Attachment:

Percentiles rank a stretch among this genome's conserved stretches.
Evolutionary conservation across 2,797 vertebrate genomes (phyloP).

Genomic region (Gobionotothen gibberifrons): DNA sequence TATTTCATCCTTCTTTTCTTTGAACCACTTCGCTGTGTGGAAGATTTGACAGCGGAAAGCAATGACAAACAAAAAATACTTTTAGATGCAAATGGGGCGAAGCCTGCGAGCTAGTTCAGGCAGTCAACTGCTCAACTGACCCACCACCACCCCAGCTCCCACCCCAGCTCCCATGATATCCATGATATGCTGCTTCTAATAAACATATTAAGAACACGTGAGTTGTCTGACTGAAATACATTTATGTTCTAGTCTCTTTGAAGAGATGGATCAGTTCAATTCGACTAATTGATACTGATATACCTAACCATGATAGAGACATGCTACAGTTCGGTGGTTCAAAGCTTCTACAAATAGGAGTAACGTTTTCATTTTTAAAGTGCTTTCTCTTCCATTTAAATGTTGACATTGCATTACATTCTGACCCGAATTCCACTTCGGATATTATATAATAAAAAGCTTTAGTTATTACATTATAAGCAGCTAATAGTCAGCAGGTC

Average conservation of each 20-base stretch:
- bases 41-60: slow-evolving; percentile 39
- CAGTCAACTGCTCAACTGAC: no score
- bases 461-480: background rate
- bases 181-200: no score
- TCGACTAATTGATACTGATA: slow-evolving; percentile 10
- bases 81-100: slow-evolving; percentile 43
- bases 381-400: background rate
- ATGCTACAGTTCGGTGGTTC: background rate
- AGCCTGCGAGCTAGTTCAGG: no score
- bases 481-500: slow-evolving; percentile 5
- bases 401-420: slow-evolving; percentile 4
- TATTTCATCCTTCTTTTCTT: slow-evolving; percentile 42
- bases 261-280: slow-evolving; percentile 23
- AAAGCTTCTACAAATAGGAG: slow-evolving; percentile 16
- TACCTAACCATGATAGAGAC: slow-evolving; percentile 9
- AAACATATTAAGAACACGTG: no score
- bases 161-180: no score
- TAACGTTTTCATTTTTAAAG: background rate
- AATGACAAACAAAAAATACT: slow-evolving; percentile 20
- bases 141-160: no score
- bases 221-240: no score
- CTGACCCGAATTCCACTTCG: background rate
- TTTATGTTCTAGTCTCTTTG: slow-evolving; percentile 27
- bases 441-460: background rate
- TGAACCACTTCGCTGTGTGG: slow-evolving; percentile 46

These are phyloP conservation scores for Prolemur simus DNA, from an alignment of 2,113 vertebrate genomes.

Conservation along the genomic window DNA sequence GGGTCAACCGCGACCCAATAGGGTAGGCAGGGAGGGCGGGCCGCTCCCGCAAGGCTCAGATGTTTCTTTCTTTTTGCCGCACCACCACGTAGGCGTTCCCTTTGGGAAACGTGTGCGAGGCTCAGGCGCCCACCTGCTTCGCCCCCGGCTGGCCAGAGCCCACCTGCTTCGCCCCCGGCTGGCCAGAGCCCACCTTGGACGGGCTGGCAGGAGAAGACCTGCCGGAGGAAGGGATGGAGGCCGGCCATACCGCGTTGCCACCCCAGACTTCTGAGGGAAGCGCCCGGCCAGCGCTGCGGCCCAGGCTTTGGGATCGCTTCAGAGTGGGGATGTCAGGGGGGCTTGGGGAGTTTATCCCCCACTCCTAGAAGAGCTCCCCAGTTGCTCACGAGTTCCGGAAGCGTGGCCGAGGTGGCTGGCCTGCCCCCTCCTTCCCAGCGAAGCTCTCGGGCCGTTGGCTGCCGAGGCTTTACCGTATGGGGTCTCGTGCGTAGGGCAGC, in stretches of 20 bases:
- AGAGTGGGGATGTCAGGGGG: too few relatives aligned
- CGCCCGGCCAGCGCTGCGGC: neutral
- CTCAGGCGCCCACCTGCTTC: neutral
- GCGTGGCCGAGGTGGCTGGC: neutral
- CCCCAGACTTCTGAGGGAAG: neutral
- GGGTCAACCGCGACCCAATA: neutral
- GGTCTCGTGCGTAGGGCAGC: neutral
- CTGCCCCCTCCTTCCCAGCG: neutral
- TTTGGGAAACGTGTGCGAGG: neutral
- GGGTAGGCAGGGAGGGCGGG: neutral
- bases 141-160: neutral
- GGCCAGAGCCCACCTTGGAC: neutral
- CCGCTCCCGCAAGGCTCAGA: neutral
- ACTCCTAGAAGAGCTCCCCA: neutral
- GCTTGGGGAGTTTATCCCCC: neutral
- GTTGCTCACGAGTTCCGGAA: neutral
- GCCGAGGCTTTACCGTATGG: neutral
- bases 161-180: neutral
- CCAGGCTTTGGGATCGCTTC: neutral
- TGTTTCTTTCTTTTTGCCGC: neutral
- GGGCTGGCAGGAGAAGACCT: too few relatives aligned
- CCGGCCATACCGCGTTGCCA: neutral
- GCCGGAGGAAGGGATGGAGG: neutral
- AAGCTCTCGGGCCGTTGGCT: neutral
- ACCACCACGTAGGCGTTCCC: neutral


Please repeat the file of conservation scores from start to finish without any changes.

Percentiles rank a stretch among this genome's conserved stretches.
Evolutionary conservation across 2,797 vertebrate genomes (phyloP).

Genomic region (Gobionotothen gibberifrons): DNA sequence TATTTCATCCTTCTTTTCTTTGAACCACTTCGCTGTGTGGAAGATTTGACAGCGGAAAGCAATGACAAACAAAAAATACTTTTAGATGCAAATGGGGCGAAGCCTGCGAGCTAGTTCAGGCAGTCAACTGCTCAACTGACCCACCACCACCCCAGCTCCCACCCCAGCTCCCATGATATCCATGATATGCTGCTTCTAATAAACATATTAAGAACACGTGAGTTGTCTGACTGAAATACATTTATGTTCTAGTCTCTTTGAAGAGATGGATCAGTTCAATTCGACTAATTGATACTGATATACCTAACCATGATAGAGACATGCTACAGTTCGGTGGTTCAAAGCTTCTACAAATAGGAGTAACGTTTTCATTTTTAAAGTGCTTTCTCTTCCATTTAAATGTTGACATTGCATTACATTCTGACCCGAATTCCACTTCGGATATTATATAATAAAAAGCTTTAGTTATTACATTATAAGCAGCTAATAGTCAGCAGGTC

Average conservation of each 20-base stretch:
- bases 41-60: slow-evolving; percentile 39
- CAGTCAACTGCTCAACTGAC: no score
- bases 461-480: background rate
- bases 181-200: no score
- TCGACTAATTGATACTGATA: slow-evolving; percentile 10
- bases 81-100: slow-evolving; percentile 43
- bases 381-400: background rate
- ATGCTACAGTTCGGTGGTTC: background rate
- AGCCTGCGAGCTAGTTCAGG: no score
- bases 481-500: slow-evolving; percentile 5
- bases 401-420: slow-evolving; percentile 4
- TATTTCATCCTTCTTTTCTT: slow-evolving; percentile 42
- bases 261-280: slow-evolving; percentile 23
- AAAGCTTCTACAAATAGGAG: slow-evolving; percentile 16
- TACCTAACCATGATAGAGAC: slow-evolving; percentile 9
- AAACATATTAAGAACACGTG: no score
- bases 161-180: no score
- TAACGTTTTCATTTTTAAAG: background rate
- AATGACAAACAAAAAATACT: slow-evolving; percentile 20
- bases 141-160: no score
- bases 221-240: no score
- CTGACCCGAATTCCACTTCG: background rate
- TTTATGTTCTAGTCTCTTTG: slow-evolving; percentile 27
- bases 441-460: background rate
- TGAACCACTTCGCTGTGTGG: slow-evolving; percentile 46

These are phyloP conservation scores for Prolemur simus DNA, from an alignment of 2,113 vertebrate genomes.

Conservation along the genomic window DNA sequence GGGTCAACCGCGACCCAATAGGGTAGGCAGGGAGGGCGGGCCGCTCCCGCAAGGCTCAGATGTTTCTTTCTTTTTGCCGCACCACCACGTAGGCGTTCCCTTTGGGAAACGTGTGCGAGGCTCAGGCGCCCACCTGCTTCGCCCCCGGCTGGCCAGAGCCCACCTGCTTCGCCCCCGGCTGGCCAGAGCCCACCTTGGACGGGCTGGCAGGAGAAGACCTGCCGGAGGAAGGGATGGAGGCCGGCCATACCGCGTTGCCACCCCAGACTTCTGAGGGAAGCGCCCGGCCAGCGCTGCGGCCCAGGCTTTGGGATCGCTTCAGAGTGGGGATGTCAGGGGGGCTTGGGGAGTTTATCCCCCACTCCTAGAAGAGCTCCCCAGTTGCTCACGAGTTCCGGAAGCGTGGCCGAGGTGGCTGGCCTGCCCCCTCCTTCCCAGCGAAGCTCTCGGGCCGTTGGCTGCCGAGGCTTTACCGTATGGGGTCTCGTGCGTAGGGCAGC, in stretches of 20 bases:
- AGAGTGGGGATGTCAGGGGG: too few relatives aligned
- CGCCCGGCCAGCGCTGCGGC: neutral
- CTCAGGCGCCCACCTGCTTC: neutral
- GCGTGGCCGAGGTGGCTGGC: neutral
- CCCCAGACTTCTGAGGGAAG: neutral
- GGGTCAACCGCGACCCAATA: neutral
- GGTCTCGTGCGTAGGGCAGC: neutral
- CTGCCCCCTCCTTCCCAGCG: neutral
- TTTGGGAAACGTGTGCGAGG: neutral
- GGGTAGGCAGGGAGGGCGGG: neutral
- bases 141-160: neutral
- GGCCAGAGCCCACCTTGGAC: neutral
- CCGCTCCCGCAAGGCTCAGA: neutral
- ACTCCTAGAAGAGCTCCCCA: neutral
- GCTTGGGGAGTTTATCCCCC: neutral
- GTTGCTCACGAGTTCCGGAA: neutral
- GCCGAGGCTTTACCGTATGG: neutral
- bases 161-180: neutral
- CCAGGCTTTGGGATCGCTTC: neutral
- TGTTTCTTTCTTTTTGCCGC: neutral
- GGGCTGGCAGGAGAAGACCT: too few relatives aligned
- CCGGCCATACCGCGTTGCCA: neutral
- GCCGGAGGAAGGGATGGAGG: neutral
- AAGCTCTCGGGCCGTTGGCT: neutral
- ACCACCACGTAGGCGTTCCC: neutral